What we do know about the new investments to be made by the NPRF is that they cover a potentially very wide range; small-to-medium size enterprises, high-tech start ups and fledgling, green infrastructure such as wind farms. On top of this comes traditional infrastructure previously supplied by the state, such as roads, now spun out as toll income-generating privately owned assets. The NPRF has been investing in these since 2010, when it committed €30m to two venture capital funds run by DFJ Europe, in support of the Innovation Fund Ireland.

The department of finance has not as yet indicated  any duration for these new  investments or the new portfolio as a whole. Most private equity has a five-to-10-year cycle, with returns measured by an internal rate of return (IRR). There is no stated strategy to shift the portfolio back from an Irish to a global weighting at any future point.

The structure of NPRF’s participation with third-party investors is clearer. The NPRF invests via a special investment fund (SIF) but this is little more than a virtual entity, an umbrella concept. It divides into sub-funds, some already created, others as yet to be so. In 2011, the largest of these funds, the Irish Infrastructure Fund attracted €250m from the NPRF and commitments of up to €750m from both AMP, the Australian infrastructure group, and Irish Life.

The fund focuses on Irish domiciled infrastructure assets subject to privatisation by the Irish government, a smaller number of privately owned ones and new infrastructure projects. In July 2012, for instance, the IIF took a controlling share, equal to 75% of equity, in a portfolio of 10 Irish wind farms from Viridian Group. Other pipeline investments for 2013 are government owned; essentially the IIF is being used as a means to ‘privatise’ these, which include the Irish Gas Board, the ESB, which supplies electricity, airports, sea ports, and toll roads.

The government is committed to selling at least €2-3bn in assets of this kind. To get a sense of scale, this amount is several times less than the decline in value of the NPRF since the mid 2000s. Privatising state-owned assets via the IIF may be expedient and more politically acceptable than selling off the assets to the highest bidder.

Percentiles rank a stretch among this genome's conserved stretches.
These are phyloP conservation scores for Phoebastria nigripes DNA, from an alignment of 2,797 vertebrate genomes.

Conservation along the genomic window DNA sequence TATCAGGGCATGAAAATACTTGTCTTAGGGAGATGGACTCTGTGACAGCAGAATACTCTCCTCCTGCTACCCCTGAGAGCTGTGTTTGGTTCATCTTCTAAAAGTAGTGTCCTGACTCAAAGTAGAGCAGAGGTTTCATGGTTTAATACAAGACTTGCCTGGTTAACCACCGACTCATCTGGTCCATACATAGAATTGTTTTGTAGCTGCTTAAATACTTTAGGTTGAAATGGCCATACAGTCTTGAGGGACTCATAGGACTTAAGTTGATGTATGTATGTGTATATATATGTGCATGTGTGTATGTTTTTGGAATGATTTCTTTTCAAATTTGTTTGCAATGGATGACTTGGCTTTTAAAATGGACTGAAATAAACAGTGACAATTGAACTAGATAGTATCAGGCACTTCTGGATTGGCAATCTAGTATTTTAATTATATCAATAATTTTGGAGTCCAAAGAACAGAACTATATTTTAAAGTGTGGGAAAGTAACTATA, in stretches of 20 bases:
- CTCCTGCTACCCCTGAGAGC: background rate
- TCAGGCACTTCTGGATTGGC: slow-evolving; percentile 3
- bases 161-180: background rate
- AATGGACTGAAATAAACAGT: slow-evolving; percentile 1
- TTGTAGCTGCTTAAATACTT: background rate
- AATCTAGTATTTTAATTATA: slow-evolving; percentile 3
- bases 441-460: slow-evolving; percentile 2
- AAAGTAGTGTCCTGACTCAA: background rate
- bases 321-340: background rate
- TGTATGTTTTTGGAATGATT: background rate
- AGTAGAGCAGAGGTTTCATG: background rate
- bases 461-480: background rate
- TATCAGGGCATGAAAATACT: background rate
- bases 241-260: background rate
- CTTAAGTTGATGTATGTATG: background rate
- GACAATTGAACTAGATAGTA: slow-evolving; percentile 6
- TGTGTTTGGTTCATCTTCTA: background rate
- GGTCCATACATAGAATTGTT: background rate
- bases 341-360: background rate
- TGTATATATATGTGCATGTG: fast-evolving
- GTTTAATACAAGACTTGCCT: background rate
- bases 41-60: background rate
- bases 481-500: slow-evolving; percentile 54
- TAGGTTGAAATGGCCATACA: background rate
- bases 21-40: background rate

The NPRF’s other important tie-up has been with Silicon Valley Bank (SVB), which ‘plans’ to lend up to $100m (€76m) to the Irish ‘innovation sector’ over the next five years.
Meanwhile, the NPRF is reported to have invested $50m into technology funds run by the SVB in what has been described as an ‘unrelated’ transaction.

December’s budget statement contained a number of measures intended to stimulate the Irish SME sector, measures that need to be read together with the future strategy for the NPRF.

The limits on expenditure eligible for research and development tax credits will be increased, and there will be additional corporate tax relief for start-ups. The Credit Review Office, which facilitates SME borrowing by helping borrowers, will be reinforced.

The most important measures are the establishment of a microfinance fund, with €40m to invest over five years, a loan-guarantee scheme, with €150m over three years, and Enterprise Ireland with €200m in 2013. The European Investment Bank and European Investment Funds are also expected to make €80m available.

In this context, the NPRF launched three SME support funds worth €850m in early January. Managed by BlueBay Asset Management, Better Capital and Carlyle Cardinal, the three funds will, respectively, offer credit lines, act as equity investors and buy out and restructure companies. The NPRF itself will commit up to €500m from its own assets, with the final amount currently dependent on the level of third party investment the BlueBay fund, expected to go live in the second quarter of 2013, can attract.